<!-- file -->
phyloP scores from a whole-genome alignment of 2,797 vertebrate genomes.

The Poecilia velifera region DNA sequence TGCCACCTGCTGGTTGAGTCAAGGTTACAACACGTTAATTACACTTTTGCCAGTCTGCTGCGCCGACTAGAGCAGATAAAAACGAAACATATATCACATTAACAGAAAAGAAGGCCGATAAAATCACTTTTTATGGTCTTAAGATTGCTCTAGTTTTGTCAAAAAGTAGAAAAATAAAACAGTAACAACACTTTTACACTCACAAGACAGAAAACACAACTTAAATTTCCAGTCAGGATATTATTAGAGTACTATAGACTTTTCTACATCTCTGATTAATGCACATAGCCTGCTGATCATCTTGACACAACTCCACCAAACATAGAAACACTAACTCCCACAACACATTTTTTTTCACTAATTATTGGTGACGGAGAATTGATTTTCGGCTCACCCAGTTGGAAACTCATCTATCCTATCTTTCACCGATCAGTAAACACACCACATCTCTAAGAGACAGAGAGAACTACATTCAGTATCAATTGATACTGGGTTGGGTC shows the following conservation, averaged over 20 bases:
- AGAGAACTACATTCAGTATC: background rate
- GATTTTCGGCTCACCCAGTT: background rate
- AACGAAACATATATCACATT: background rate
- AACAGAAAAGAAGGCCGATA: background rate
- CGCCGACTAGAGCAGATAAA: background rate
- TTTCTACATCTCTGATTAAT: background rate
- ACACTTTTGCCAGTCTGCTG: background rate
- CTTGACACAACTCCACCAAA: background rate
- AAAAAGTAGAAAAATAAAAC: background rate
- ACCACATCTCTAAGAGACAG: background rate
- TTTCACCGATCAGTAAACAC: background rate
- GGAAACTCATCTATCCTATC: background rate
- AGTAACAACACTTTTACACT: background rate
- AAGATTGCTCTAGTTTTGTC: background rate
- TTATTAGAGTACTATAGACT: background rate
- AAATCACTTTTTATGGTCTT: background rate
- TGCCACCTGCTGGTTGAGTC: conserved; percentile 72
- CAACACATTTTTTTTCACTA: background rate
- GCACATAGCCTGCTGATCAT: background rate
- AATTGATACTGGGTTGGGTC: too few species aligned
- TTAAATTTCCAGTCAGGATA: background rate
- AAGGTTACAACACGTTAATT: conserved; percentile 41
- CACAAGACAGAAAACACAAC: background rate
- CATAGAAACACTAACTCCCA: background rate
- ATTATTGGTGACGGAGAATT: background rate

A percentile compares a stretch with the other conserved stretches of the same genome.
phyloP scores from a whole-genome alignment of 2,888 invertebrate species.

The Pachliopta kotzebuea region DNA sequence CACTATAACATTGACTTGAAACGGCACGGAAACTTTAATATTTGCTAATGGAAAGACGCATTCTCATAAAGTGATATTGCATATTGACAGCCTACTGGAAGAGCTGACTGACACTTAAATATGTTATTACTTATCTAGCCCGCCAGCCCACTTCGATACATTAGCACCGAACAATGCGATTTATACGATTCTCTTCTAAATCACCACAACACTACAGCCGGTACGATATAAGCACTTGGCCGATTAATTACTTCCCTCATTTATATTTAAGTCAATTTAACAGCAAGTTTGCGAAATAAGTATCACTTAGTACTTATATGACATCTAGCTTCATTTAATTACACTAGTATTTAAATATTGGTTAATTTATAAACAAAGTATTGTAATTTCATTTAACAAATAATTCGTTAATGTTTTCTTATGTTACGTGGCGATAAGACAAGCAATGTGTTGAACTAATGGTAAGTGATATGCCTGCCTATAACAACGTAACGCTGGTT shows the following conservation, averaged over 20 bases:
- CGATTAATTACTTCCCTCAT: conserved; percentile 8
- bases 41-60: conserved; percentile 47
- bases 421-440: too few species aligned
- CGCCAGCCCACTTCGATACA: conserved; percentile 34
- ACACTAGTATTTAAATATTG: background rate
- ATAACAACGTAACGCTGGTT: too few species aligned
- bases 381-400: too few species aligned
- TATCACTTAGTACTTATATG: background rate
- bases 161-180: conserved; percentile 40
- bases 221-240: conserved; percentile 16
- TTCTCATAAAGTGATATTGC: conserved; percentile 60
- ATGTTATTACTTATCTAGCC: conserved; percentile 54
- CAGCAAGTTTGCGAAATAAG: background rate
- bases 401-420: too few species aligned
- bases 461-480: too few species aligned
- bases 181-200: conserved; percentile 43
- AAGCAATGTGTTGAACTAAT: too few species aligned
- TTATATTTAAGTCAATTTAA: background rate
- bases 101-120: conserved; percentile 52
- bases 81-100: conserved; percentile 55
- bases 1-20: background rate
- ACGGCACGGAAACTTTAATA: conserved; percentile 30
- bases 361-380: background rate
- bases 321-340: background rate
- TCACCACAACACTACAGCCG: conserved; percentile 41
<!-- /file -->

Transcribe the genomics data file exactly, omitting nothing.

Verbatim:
phyloP scores from a whole-genome alignment of 2,797 vertebrate genomes.

The Poecilia velifera region DNA sequence TGCCACCTGCTGGTTGAGTCAAGGTTACAACACGTTAATTACACTTTTGCCAGTCTGCTGCGCCGACTAGAGCAGATAAAAACGAAACATATATCACATTAACAGAAAAGAAGGCCGATAAAATCACTTTTTATGGTCTTAAGATTGCTCTAGTTTTGTCAAAAAGTAGAAAAATAAAACAGTAACAACACTTTTACACTCACAAGACAGAAAACACAACTTAAATTTCCAGTCAGGATATTATTAGAGTACTATAGACTTTTCTACATCTCTGATTAATGCACATAGCCTGCTGATCATCTTGACACAACTCCACCAAACATAGAAACACTAACTCCCACAACACATTTTTTTTCACTAATTATTGGTGACGGAGAATTGATTTTCGGCTCACCCAGTTGGAAACTCATCTATCCTATCTTTCACCGATCAGTAAACACACCACATCTCTAAGAGACAGAGAGAACTACATTCAGTATCAATTGATACTGGGTTGGGTC shows the following conservation, averaged over 20 bases:
- AGAGAACTACATTCAGTATC: background rate
- GATTTTCGGCTCACCCAGTT: background rate
- AACGAAACATATATCACATT: background rate
- AACAGAAAAGAAGGCCGATA: background rate
- CGCCGACTAGAGCAGATAAA: background rate
- TTTCTACATCTCTGATTAAT: background rate
- ACACTTTTGCCAGTCTGCTG: background rate
- CTTGACACAACTCCACCAAA: background rate
- AAAAAGTAGAAAAATAAAAC: background rate
- ACCACATCTCTAAGAGACAG: background rate
- TTTCACCGATCAGTAAACAC: background rate
- GGAAACTCATCTATCCTATC: background rate
- AGTAACAACACTTTTACACT: background rate
- AAGATTGCTCTAGTTTTGTC: background rate
- TTATTAGAGTACTATAGACT: background rate
- AAATCACTTTTTATGGTCTT: background rate
- TGCCACCTGCTGGTTGAGTC: conserved; percentile 72
- CAACACATTTTTTTTCACTA: background rate
- GCACATAGCCTGCTGATCAT: background rate
- AATTGATACTGGGTTGGGTC: too few species aligned
- TTAAATTTCCAGTCAGGATA: background rate
- AAGGTTACAACACGTTAATT: conserved; percentile 41
- CACAAGACAGAAAACACAAC: background rate
- CATAGAAACACTAACTCCCA: background rate
- ATTATTGGTGACGGAGAATT: background rate

A percentile compares a stretch with the other conserved stretches of the same genome.
phyloP scores from a whole-genome alignment of 2,888 invertebrate species.

The Pachliopta kotzebuea region DNA sequence CACTATAACATTGACTTGAAACGGCACGGAAACTTTAATATTTGCTAATGGAAAGACGCATTCTCATAAAGTGATATTGCATATTGACAGCCTACTGGAAGAGCTGACTGACACTTAAATATGTTATTACTTATCTAGCCCGCCAGCCCACTTCGATACATTAGCACCGAACAATGCGATTTATACGATTCTCTTCTAAATCACCACAACACTACAGCCGGTACGATATAAGCACTTGGCCGATTAATTACTTCCCTCATTTATATTTAAGTCAATTTAACAGCAAGTTTGCGAAATAAGTATCACTTAGTACTTATATGACATCTAGCTTCATTTAATTACACTAGTATTTAAATATTGGTTAATTTATAAACAAAGTATTGTAATTTCATTTAACAAATAATTCGTTAATGTTTTCTTATGTTACGTGGCGATAAGACAAGCAATGTGTTGAACTAATGGTAAGTGATATGCCTGCCTATAACAACGTAACGCTGGTT shows the following conservation, averaged over 20 bases:
- CGATTAATTACTTCCCTCAT: conserved; percentile 8
- bases 41-60: conserved; percentile 47
- bases 421-440: too few species aligned
- CGCCAGCCCACTTCGATACA: conserved; percentile 34
- ACACTAGTATTTAAATATTG: background rate
- ATAACAACGTAACGCTGGTT: too few species aligned
- bases 381-400: too few species aligned
- TATCACTTAGTACTTATATG: background rate
- bases 161-180: conserved; percentile 40
- bases 221-240: conserved; percentile 16
- TTCTCATAAAGTGATATTGC: conserved; percentile 60
- ATGTTATTACTTATCTAGCC: conserved; percentile 54
- CAGCAAGTTTGCGAAATAAG: background rate
- bases 401-420: too few species aligned
- bases 461-480: too few species aligned
- bases 181-200: conserved; percentile 43
- AAGCAATGTGTTGAACTAAT: too few species aligned
- TTATATTTAAGTCAATTTAA: background rate
- bases 101-120: conserved; percentile 52
- bases 81-100: conserved; percentile 55
- bases 1-20: background rate
- ACGGCACGGAAACTTTAATA: conserved; percentile 30
- bases 361-380: background rate
- bases 321-340: background rate
- TCACCACAACACTACAGCCG: conserved; percentile 41